If you have encountered any of these scenarios, read on. If you haven’t, call me! I have many questions for you.
What Is the Original Design of Capacity Ratings?
Let’s start with the original use of capacity ratings as they were introduced in the late 1990s.
To put prospects into the right pool and the right solicitation segments.
That was it. When you get screening results back, it’s tempting to start qualifying the results in descending order of capacity rating, but really, the rating levels are designed for portfolio assignment.
“But wait, Marianne,” you may be asking. “Where does the ask amount come in?” That’s our great divide, right? Normally, the research officer would say, “That’s the art part of the work. The gift officer decides upon the ask amount based on the prospect’s liquidity, affinity, and time of life (or of wealth).” The gift officer might say, “That’s the piece we’re missing and we’re being underserved by our research team.”
Let’s explore further, then.
How are capacity ratings built?
Here’s the next contributor to the divide. Let’s watch the cascade of steps from looking at your prospect as a specific individual to assuming your prospect is just like every other high net worth individual:
How Can We Best Use Capacity Ratings?
Because we’re still talking about process, the next topic I have to mention is the ask amount. Think about it: Often the capacity rating is the floor level of the prospect’s ability to give. However, have you heard of a prospect giving more than a gift officer asked for? Yes, it happens with direct mail, and even phonathons, but I have not heard of a prospect being asked for $100,000 and giving $1 million instead. So, the ask amount is, in effect, the ceiling.
That floor and ceiling range can be our widest divide. Mind, we know that a lot of factors can lower a prospect’s actual gift from her highest possible gift, including:
Because the research officer may never meet the prospect, the gift officer does have a responsibility to get the feel for the prospect’s affinity and timing. But some of the other factors can be addressed through research and modeling (note that the WealthX product provides liquidity ratings as well, something that was new to the market when they started).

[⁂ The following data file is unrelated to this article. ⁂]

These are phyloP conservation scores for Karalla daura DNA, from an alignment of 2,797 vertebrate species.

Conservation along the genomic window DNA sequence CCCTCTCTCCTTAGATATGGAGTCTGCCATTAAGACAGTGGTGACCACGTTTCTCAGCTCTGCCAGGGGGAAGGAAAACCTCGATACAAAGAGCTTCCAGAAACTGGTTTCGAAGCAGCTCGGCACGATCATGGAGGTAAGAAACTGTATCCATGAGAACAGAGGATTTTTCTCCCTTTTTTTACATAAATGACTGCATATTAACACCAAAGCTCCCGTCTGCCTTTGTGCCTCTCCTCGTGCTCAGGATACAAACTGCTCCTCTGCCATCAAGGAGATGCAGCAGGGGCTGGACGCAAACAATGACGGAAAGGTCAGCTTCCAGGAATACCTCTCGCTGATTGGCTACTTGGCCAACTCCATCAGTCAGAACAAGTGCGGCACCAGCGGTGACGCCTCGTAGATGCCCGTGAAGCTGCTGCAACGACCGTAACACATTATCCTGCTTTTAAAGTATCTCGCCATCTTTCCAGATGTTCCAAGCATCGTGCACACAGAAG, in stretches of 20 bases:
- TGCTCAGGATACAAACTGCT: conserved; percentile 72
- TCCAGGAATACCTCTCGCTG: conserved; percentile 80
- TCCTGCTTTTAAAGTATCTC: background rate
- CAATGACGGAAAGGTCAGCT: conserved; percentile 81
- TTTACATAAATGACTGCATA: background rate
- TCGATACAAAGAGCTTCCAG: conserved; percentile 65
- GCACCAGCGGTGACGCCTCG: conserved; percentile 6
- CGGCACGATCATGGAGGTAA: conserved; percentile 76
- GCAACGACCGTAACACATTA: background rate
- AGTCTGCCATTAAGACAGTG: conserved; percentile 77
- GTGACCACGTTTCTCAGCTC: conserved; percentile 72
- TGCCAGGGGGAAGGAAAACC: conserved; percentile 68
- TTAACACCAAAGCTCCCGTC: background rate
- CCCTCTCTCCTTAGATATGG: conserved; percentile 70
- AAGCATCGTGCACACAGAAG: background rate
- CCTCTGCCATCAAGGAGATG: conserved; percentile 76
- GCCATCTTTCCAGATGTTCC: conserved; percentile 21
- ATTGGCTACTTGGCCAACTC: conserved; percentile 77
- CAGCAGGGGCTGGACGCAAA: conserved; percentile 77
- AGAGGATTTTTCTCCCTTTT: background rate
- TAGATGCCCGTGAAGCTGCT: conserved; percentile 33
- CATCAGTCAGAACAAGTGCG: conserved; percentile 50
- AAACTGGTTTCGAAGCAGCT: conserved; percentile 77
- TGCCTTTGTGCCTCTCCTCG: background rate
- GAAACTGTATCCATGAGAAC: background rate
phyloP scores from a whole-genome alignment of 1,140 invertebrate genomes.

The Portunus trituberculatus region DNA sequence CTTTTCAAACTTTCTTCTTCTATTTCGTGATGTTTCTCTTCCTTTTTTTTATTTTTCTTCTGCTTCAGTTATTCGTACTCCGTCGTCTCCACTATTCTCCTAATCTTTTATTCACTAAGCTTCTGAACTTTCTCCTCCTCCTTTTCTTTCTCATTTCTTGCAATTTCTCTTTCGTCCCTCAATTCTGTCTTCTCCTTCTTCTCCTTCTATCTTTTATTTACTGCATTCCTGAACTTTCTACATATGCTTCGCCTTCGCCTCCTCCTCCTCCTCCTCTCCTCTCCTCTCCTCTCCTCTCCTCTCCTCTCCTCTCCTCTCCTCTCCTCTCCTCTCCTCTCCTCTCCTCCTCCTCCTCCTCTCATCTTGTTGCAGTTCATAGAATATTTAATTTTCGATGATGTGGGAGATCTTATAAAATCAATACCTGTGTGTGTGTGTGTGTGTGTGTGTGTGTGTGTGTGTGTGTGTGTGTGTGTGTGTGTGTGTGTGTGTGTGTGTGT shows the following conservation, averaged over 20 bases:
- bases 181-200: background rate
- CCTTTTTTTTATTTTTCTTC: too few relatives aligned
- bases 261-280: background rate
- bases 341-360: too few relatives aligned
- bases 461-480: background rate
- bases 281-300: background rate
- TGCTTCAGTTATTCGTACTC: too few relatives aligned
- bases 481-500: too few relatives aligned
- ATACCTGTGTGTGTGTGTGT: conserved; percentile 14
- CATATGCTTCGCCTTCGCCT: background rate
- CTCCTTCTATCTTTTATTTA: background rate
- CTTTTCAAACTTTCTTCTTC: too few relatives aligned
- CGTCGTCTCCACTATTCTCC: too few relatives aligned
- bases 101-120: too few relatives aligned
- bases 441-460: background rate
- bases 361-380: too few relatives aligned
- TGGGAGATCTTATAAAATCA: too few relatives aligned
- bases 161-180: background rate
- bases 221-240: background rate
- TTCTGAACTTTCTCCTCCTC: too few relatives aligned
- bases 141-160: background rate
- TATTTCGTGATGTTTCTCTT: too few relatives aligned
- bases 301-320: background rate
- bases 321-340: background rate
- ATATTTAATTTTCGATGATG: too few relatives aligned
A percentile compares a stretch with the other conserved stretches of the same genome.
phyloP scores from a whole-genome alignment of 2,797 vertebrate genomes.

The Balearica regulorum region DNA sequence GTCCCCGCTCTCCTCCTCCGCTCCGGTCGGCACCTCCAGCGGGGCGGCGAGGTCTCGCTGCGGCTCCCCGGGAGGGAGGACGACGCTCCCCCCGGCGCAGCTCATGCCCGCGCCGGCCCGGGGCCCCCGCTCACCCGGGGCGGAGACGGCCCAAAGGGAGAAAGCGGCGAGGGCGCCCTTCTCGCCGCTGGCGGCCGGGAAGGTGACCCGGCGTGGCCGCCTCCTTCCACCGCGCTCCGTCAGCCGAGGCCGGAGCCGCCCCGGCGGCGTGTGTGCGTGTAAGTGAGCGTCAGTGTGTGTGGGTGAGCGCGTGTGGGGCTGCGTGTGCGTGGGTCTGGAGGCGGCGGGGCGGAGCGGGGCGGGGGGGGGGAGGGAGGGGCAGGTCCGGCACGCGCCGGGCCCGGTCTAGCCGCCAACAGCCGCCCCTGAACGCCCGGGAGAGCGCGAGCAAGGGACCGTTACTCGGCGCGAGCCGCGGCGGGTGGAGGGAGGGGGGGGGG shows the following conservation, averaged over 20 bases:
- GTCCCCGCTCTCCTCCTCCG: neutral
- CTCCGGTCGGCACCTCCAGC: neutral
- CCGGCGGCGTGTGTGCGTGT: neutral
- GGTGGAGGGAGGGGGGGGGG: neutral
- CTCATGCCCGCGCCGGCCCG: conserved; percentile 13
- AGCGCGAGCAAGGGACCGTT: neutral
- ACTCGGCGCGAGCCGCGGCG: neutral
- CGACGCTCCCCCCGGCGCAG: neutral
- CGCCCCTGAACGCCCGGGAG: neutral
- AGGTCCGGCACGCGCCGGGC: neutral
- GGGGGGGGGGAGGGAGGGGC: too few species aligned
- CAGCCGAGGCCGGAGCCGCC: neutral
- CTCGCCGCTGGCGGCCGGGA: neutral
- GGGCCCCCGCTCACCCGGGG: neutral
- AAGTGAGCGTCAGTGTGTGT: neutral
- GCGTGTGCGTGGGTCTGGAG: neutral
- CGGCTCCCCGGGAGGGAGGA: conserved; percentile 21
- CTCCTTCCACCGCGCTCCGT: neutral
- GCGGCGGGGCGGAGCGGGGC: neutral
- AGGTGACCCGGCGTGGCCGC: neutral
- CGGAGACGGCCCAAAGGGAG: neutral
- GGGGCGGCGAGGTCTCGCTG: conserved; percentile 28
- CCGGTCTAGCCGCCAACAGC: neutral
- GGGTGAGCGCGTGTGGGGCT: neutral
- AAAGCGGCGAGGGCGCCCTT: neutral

However, notes on a prospect’s liquidity cannot be plugged into a formula as easily as the prospect’s stock holdings. And plugging values into a formula is the best way to ensure consistent ratings across the pool. Some narrative is necessary to help the gift officer frame one real estate mogul vs. one venture capitalist who just cashed out, and how do we include that in a rating?
But, Marianne, Are You Trashing Capacity Ratings?
I am absolutely NOT trashing capacity ratings. Before we used them, we had no way of sorting our major gifts pools. It was hit or miss. Now that we have capacity ratings, though, we have the opportunity to use them in the best possible way. And one of the best possible ways includes modeling our capacity ratings.
Let’s look at that idea: capacity rating modeling. What if these ratings would inform the gift size, but after each asset/income variable was passed through a donor model instead of a wealth mix formula? What if the capacity ratings are right about the prospect’s wealth, but the prospect’s affinity actually names the gift amount? We’ll explore these.
Donor modeling is taking a variety of internal and appended data and finding the most likely gift amount for each prospect. The tools we use for modeling still work on averages, but the data can also include qualitative data, like the prospect’s hometown or whether s/he is married. Donor modeling has been used for the past 20 years to identify prospects for the research team to qualify, and some shops are now short-cutting that process and putting modeled prospects straight into gift officer pools.